- S. D. Smith’s Green Ember series has caught the attention of many book lovers since the first one was published in 2014.
The series in order of publication goes:
The Green Ember (published Dec. 12, 2014)
The Black Star of Kingston (published July 13, 2015)
Ember Falls: The Green Ember Book II (published Sept. 11, 2016)
The Last Archer: A Green Ember Story (published Dec. 12, 2017)
Ember Rising: The Green Ember Book III (published Mar. 8, 2018)
- This is not the order I am going to review them in however because The Black Star of Kingston was written as a prequel to The Green Ember, so that is where I am going to start.
TThe Black Star of Kingston
By S. D. Smith
Book 0.5 of The Green Ember Series
Age Range: 10 – 14+
Book attributes to be aware of: Violence.
The Black Star of Kingston by S. D. Smith is the prequel to the previously published book The Green Ember. It is the tale of what happened before the prologue in the Green Ember, in which a young rabbit, a Black Star (coal miner) gets together a company known as the Black Star company. Together with the king of Natalia and his men, the Black Star company sails across a river to some mountains beyond where they hope to find coal. They come upon coal, as well as some very eerie shrieking, which later turns out to be giant monster birds.
As the story unfolds we see more and more action. Beginning with nothing more than a big scare, by the end of the book we witness a gigantic battle between some hideous giant monster birds, and the much smaller Black Star Company. Many of the rabbits are wounded and killed, the rest flee for their lives. As we can determine from this small excerpt:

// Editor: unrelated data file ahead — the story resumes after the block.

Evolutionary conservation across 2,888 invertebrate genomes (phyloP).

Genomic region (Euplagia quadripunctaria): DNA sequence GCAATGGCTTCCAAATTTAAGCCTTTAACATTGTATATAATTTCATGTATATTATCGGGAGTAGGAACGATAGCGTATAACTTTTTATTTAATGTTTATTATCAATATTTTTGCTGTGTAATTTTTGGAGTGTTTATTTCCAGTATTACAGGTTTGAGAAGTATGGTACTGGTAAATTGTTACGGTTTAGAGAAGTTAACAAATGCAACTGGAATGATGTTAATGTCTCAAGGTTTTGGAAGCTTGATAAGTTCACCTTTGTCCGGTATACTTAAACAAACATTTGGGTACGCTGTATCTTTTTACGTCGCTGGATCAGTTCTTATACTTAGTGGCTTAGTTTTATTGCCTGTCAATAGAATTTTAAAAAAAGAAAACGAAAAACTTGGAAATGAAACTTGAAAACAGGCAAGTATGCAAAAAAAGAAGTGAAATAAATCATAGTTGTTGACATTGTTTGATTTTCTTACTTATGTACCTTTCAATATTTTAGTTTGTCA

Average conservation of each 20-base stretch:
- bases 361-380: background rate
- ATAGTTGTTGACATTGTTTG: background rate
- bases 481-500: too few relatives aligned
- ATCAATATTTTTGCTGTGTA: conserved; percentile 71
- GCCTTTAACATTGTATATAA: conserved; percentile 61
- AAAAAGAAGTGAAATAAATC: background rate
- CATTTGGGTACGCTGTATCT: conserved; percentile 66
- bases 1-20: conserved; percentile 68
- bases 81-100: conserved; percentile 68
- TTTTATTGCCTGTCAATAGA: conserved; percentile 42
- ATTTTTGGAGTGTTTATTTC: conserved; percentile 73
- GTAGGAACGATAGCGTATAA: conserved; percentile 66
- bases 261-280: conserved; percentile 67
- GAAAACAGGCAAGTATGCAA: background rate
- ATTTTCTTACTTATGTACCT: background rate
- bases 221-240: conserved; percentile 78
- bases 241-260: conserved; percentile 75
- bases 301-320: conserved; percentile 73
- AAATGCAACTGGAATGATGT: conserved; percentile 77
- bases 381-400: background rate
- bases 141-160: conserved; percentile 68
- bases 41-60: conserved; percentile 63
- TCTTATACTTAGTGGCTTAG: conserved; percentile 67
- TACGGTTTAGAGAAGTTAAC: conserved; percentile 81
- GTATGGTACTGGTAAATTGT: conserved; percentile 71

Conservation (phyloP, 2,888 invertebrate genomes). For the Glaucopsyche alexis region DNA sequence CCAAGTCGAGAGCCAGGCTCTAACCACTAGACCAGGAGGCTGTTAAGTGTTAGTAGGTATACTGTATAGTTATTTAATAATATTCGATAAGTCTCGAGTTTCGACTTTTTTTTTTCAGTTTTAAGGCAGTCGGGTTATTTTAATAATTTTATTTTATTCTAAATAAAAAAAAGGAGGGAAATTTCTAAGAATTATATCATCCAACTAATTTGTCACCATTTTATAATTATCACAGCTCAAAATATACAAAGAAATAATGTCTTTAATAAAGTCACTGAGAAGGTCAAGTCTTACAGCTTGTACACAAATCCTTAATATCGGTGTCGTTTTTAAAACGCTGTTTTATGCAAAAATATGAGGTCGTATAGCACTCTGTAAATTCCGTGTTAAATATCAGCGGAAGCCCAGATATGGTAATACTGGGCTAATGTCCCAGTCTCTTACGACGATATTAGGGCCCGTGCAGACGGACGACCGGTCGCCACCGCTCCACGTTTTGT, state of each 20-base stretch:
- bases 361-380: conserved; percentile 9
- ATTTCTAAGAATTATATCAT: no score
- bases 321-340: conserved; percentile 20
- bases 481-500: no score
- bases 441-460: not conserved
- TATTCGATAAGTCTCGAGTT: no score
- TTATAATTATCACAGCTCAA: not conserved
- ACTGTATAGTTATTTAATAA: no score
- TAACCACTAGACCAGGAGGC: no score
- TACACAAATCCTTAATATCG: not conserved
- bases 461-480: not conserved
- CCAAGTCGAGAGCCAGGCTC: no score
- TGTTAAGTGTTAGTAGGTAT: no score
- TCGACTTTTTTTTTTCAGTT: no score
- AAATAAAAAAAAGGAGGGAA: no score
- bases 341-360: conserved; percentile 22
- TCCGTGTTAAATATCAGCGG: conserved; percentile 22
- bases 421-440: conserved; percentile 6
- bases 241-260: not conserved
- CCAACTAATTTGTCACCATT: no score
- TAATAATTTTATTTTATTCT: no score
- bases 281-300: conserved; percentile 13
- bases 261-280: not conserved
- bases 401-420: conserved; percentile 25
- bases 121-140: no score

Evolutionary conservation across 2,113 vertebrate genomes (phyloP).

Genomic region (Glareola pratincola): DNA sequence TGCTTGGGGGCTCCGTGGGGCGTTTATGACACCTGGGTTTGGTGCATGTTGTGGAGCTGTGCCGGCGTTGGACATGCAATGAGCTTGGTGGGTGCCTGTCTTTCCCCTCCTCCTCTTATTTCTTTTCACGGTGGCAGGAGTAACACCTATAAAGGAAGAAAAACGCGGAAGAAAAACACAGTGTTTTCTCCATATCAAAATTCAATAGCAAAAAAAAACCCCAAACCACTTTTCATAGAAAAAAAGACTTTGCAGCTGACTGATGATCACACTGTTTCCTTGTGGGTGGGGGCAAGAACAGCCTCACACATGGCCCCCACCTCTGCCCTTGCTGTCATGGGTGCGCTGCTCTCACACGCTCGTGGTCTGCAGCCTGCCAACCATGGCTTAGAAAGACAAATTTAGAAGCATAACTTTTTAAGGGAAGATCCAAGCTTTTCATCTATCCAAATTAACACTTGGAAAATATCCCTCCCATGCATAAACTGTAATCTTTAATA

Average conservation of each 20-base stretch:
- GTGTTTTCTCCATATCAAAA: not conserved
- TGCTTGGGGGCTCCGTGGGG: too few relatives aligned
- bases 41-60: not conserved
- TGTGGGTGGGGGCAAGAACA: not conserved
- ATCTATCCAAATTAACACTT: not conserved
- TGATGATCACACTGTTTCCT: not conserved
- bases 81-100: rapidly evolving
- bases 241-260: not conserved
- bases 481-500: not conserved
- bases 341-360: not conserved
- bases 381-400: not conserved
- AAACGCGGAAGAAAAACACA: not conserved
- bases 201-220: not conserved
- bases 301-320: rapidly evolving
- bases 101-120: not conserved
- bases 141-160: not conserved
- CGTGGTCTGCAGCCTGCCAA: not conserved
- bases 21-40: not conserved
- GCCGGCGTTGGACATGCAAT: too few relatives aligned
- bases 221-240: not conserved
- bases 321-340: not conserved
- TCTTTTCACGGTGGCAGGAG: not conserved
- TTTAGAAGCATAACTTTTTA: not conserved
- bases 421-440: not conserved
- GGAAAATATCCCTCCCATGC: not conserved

“He didn’t wait for them to find him. He drew his sword and leapt. Swinging wildly, he met the enemy aloft. His strokes, all but one met air. The one found a black breastplate. It’s owner clawed at Fleck as he fell. Two sets of talons tore at him, and then the birds veered off. He fell, spinning into the water. Battered and cut, he plunged below the surface… He saw several knots of fighting rabbits, their swords slicing the air. The deck was littered with the fallen…”
I would not recommend this book for small children, as it does get very violent, and ‘scary’ at times. This book is defiantly more suitable for children that are in the 10 – 14+ age range. That being said, some children that are under 10 years old are not as sensitive to the action, and don’t get frightened as easily. The same can be said in reverse, as some children that are 10 or older are more sensitive to lots of action and get frightened more easily. It is really up to the parents’ discretion.
The Black Star of Kingston is well written. It is very different than a lot of kid’s books, in the sense that it really does display the ugly without a lot nice to go with it.
There are times when there is happiness and carefree attitude shown, but it is scarce. This may be because it is the very beginning of the journey. We must remember that to make a good story there must be a problem. The characters must experience trial. It can’t all be lollipops and unicorns.
This story holds some very useful qualities. It can teach children that there is darkness in the world, but that there is good too. This story can also teach perseverance, loyalty, honesty, comradery, and above all hope.
The one quote that can be found throughout the entire book is an oath cried by the black star company before battle to the king:
“My place beside you, my blood for yours! Till the Green Ember rises, or the end of the world!”
Thank you for reading my review on The Black Star of Kingston.
I would enjoy hearing about your experience with the book, and what you thought of it. Feel free to write in the comment section below!